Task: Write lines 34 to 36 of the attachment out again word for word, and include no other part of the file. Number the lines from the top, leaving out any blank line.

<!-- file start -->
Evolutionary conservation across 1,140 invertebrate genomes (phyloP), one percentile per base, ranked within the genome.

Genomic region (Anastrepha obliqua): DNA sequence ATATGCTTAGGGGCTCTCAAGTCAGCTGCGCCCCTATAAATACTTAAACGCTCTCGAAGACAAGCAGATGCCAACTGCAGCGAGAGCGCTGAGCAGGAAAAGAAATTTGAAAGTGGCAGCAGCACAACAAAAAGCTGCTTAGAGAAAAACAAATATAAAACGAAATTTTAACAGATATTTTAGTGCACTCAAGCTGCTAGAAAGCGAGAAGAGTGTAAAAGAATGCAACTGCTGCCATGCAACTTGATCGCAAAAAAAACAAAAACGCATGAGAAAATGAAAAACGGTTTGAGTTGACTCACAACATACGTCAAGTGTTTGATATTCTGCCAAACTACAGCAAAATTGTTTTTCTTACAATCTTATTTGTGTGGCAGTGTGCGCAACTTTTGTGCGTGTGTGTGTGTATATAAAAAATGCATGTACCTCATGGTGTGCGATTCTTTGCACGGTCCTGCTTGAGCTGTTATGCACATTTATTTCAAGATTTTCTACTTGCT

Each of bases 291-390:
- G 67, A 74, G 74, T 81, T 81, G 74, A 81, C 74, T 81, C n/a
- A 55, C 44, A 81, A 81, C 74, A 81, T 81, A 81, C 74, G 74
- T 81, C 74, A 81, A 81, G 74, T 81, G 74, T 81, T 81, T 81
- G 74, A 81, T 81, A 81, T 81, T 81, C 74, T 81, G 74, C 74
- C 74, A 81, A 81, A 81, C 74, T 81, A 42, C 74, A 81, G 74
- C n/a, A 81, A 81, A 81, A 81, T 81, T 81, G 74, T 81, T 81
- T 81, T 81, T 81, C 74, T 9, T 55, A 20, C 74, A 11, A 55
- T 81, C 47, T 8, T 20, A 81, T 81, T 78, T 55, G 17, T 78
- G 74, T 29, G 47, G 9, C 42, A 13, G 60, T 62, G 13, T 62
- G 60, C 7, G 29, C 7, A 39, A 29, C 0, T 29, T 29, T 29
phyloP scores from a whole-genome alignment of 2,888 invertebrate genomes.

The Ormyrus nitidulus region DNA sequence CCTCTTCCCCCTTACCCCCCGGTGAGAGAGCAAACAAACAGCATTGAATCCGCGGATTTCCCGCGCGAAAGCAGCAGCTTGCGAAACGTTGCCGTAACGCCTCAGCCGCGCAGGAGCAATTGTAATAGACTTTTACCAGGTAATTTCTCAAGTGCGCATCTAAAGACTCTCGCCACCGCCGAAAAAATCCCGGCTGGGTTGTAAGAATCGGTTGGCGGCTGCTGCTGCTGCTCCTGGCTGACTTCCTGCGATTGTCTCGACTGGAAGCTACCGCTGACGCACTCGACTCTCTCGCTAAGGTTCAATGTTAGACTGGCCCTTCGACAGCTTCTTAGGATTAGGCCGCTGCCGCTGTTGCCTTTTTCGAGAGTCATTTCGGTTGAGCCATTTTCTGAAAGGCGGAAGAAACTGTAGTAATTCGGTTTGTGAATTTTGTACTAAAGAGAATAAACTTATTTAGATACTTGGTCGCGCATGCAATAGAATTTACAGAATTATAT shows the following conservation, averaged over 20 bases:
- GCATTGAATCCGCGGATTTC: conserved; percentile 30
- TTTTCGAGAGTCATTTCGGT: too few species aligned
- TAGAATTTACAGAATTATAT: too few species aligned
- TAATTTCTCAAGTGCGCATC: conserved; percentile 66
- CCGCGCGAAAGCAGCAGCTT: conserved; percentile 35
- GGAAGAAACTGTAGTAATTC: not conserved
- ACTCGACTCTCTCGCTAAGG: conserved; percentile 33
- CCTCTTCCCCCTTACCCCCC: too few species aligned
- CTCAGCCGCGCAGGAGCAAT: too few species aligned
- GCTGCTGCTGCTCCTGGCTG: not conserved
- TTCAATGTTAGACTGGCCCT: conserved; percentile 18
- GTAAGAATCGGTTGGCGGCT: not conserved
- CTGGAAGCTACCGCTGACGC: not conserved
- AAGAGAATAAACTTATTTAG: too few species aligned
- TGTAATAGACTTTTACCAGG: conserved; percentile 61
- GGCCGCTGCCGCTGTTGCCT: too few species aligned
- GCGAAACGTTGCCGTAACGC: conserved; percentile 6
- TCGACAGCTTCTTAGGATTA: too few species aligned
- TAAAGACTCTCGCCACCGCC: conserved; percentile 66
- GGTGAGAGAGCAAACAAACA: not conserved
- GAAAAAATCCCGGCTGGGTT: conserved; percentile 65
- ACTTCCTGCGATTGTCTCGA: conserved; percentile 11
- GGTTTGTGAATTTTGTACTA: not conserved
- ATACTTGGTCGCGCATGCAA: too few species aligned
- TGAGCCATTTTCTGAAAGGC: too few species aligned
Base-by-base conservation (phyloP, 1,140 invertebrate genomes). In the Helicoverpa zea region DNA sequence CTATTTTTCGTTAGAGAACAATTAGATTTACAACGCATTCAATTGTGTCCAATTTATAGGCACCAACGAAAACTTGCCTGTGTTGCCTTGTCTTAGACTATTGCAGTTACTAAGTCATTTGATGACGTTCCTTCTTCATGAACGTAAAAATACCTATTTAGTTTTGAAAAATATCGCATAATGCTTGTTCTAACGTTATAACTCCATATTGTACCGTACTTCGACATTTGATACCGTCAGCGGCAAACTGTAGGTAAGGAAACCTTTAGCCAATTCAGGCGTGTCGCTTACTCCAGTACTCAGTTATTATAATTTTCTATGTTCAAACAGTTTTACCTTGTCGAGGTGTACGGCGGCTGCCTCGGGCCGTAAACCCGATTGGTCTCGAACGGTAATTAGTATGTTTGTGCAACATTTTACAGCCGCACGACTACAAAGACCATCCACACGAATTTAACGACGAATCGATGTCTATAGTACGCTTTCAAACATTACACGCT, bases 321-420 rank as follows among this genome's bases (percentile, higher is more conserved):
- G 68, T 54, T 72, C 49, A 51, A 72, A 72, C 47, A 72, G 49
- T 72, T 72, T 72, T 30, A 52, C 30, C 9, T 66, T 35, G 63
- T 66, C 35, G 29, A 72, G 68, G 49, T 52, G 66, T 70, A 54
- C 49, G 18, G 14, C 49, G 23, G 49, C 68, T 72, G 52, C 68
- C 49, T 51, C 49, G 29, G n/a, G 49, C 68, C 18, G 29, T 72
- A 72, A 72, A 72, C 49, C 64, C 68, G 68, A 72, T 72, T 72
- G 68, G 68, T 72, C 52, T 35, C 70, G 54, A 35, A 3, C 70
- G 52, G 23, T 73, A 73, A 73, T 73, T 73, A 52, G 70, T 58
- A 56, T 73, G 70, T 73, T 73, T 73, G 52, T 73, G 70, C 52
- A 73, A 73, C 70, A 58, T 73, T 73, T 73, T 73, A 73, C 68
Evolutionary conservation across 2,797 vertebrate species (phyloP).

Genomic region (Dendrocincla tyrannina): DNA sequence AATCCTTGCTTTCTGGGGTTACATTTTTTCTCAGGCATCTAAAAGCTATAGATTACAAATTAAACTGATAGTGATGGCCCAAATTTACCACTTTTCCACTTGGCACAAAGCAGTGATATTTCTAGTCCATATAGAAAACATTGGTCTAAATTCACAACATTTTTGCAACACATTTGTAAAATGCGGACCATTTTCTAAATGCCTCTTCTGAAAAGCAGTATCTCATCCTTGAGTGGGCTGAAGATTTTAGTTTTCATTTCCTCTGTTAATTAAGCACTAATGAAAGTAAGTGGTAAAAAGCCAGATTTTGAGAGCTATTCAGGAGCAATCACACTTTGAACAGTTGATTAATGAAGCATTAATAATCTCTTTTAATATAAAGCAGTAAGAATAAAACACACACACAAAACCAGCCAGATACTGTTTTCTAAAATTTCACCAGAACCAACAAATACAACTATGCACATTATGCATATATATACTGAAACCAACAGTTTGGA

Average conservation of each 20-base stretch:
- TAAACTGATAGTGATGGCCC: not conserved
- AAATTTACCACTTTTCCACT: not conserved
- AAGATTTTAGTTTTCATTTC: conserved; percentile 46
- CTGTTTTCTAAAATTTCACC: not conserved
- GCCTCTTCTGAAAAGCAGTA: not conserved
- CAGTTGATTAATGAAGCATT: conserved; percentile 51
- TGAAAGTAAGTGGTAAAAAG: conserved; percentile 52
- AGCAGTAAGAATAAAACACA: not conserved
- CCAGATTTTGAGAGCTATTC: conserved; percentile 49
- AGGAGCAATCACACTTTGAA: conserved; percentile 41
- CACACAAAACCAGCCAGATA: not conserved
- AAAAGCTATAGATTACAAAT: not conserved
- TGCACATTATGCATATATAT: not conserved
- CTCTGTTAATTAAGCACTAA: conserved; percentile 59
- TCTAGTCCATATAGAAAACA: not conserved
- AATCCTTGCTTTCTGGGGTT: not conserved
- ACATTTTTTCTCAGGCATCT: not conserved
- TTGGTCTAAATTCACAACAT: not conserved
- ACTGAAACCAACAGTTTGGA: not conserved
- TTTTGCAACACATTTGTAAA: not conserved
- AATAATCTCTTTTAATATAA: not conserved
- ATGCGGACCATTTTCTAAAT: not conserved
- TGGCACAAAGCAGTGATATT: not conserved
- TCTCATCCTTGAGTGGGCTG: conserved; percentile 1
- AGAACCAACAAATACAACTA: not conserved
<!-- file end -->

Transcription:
- TAAAGACTCTCGCCACCGCC: conserved; percentile 66
- GGTGAGAGAGCAAACAAACA: not conserved
- GAAAAAATCCCGGCTGGGTT: conserved; percentile 65